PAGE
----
# The Magic Trick "In TetraCycles"

*Brian Li*

*2020-07-15*

*MAT388 Card Game Set Mathematics*

A magician holds a deck of SET with eighty-one distinct cards. Each card contains four features that describe the image on the card. They are "shape", "color", "number", and "shading". Four volunteers are chosen from the audience. The magician cut the deck repeatedly and hands out four consecutive cards to the four volunteers. Then the magician allows volunteers to pick a feature that they prefer to describe. Let us assume that the "color" feature is picked. The magician then asked, "Since you picked color, would all of you with a red card please stand up?". After volunteers stand up accordingly, the magician asks "Would all of you with a green card please stand up?" Then the magician can name all four cards accurately, including their shapes, colors, numbers, and shadings.

We will not talk about how to play the game of SET, the following diagram by Quanta Magazine explains the basic rule of the game.

This trick called "In TetraCycles" is a variation on the "In Cycles" trick developed by Persi Diaconis and Ron Graham and was elaborated in the book "Magical Mathematics: The Mathematical Ideas That Animate Great Magic Tricks". These tricks have various generalizations and magicians may be able to apply them to various decks.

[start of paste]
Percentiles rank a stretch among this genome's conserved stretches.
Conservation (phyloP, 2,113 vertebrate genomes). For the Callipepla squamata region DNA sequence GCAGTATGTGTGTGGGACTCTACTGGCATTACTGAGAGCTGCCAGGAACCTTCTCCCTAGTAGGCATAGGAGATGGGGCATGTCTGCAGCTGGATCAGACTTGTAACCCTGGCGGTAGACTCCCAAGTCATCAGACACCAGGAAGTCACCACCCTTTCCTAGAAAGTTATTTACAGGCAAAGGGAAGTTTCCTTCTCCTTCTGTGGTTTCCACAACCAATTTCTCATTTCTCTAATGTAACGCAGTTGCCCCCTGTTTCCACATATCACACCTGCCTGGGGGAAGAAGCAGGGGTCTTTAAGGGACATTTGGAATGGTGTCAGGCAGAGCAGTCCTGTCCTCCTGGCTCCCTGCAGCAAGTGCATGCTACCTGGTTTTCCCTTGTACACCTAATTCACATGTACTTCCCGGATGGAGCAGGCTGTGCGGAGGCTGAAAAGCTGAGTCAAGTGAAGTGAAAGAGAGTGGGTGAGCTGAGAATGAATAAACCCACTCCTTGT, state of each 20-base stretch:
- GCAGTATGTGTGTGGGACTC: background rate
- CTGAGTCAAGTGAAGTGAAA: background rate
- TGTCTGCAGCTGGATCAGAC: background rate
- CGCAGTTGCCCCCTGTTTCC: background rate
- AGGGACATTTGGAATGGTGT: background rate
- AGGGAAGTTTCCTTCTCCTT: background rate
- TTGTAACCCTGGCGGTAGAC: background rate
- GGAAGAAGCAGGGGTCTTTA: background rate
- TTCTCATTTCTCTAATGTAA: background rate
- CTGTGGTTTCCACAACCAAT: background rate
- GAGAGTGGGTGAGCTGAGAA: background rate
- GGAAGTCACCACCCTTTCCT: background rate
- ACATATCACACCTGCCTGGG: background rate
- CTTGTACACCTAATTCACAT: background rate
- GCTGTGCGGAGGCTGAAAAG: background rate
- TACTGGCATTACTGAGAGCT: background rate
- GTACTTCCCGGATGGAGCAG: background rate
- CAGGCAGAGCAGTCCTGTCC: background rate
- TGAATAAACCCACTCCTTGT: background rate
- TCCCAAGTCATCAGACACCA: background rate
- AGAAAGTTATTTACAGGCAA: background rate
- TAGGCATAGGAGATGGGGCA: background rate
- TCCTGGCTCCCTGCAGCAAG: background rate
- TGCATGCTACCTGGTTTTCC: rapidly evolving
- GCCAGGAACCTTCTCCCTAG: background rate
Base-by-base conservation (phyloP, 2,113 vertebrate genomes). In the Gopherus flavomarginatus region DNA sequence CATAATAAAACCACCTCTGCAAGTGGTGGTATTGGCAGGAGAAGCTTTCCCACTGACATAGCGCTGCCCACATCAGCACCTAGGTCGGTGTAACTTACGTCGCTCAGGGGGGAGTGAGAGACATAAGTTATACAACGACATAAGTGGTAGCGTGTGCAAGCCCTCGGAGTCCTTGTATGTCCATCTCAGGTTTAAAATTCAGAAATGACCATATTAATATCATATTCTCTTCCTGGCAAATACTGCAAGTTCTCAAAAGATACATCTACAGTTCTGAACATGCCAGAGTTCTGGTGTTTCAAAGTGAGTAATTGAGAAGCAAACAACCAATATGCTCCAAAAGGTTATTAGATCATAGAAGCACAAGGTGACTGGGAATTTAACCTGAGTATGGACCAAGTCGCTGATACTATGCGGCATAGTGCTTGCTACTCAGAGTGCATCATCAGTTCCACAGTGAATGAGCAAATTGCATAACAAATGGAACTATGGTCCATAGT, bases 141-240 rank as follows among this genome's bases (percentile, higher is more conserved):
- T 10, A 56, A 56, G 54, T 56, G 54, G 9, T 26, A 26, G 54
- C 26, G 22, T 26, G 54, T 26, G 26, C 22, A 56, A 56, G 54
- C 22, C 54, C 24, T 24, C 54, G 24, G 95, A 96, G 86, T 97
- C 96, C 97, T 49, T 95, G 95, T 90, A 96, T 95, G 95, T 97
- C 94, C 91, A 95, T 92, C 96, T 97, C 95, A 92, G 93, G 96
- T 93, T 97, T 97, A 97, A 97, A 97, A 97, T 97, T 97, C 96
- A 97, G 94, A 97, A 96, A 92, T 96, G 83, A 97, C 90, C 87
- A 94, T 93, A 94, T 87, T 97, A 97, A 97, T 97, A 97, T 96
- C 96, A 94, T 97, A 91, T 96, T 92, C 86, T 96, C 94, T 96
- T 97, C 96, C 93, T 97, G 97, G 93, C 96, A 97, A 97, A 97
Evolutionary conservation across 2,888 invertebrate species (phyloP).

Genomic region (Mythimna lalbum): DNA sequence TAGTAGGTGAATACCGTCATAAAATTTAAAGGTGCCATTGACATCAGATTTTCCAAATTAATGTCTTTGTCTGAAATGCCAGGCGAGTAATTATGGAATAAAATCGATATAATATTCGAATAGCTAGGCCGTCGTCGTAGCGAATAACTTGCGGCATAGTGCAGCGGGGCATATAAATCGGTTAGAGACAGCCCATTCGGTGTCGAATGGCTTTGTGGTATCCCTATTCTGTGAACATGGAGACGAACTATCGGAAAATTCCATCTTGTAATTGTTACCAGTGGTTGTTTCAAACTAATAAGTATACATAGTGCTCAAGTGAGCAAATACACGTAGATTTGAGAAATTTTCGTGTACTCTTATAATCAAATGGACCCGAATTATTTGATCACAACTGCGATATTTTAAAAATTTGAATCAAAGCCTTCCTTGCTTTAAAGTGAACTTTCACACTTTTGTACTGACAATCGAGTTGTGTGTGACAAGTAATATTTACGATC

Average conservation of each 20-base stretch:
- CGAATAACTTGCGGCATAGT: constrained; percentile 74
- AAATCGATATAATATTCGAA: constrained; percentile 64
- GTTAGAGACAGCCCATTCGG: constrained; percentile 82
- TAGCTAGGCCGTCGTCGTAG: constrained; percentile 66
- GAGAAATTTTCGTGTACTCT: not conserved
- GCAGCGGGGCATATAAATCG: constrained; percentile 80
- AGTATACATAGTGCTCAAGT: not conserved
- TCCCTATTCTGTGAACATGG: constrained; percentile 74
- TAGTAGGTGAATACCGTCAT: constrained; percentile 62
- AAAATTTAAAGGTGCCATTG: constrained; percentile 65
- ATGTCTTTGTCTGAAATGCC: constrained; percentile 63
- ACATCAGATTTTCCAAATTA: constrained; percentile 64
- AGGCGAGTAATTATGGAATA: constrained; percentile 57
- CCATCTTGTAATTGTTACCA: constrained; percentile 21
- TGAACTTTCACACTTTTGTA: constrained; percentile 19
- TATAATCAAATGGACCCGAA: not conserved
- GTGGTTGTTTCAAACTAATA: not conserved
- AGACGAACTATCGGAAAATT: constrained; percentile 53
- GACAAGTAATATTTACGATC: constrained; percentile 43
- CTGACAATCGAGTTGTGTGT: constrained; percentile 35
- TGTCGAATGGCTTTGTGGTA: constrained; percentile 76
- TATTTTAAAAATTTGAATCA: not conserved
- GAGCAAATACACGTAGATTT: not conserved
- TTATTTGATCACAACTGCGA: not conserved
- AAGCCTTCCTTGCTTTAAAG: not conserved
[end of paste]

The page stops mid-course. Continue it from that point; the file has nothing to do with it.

It is surprising that the magician can detect all the cards, especially when no information is given about the other three features. The secret is that the deck is arranged in a very special order, where for every feature, the combination within every four consecutive cards is unique. Such properties are also cyclic, therefore is preserved when cutting the deck. It is astonishing that such a deck arrangement even exists as below:

How is such an arrangement possible? Turns out that the magician is using the properties of a de Bruijn sequence, which contains every possible subsequence. A de Bruijn sequence is a cyclic sequence of a given alphabet

shapes | colors | number of shapes | shading |
---|---|---|---|

oval | red | one | solid |

squiggle | green | two | unfilled |

diamond | purple | three | striped |

How do we ensure that the trick works no matter which features the audience pick? We need to ensure that each feature is mapped to its own de Bruijn sequence. This is a challenging process since every SET cards are distinct, meaning that if we line up the four de Bruijn sequence and read off each column, each column will be representing a SET card and the column cannot repeat itself. There are in total over

Now we will generate a de Bruijn sequence with a graphical approach. A de Bruijn graph is a directed graph. We will layout the main procedures as follows:

- Generate all
**vertices**of the de Bruijn graph based on input values ofand . - Find all possible
**edges**between these vertices. - Find one random
**Eulerian circuit**. - Find the corresponding
**de Bruijn sequence**based on the Eulerian circuit.

By following this process, we have generated a de Bruijn sequence:

Thus we have

Now by assigning

The cheat sheet below is designed for the shape feature, where 'D' stands for diamond, 'S' stands for squiggle, and 'O' stands for Oval. Once volunteers answer both questions regarding shape, we will be able to determine each card's shape. Then we refer to the cheat sheet to find the corresponding column. The exact four cards are shown on the right.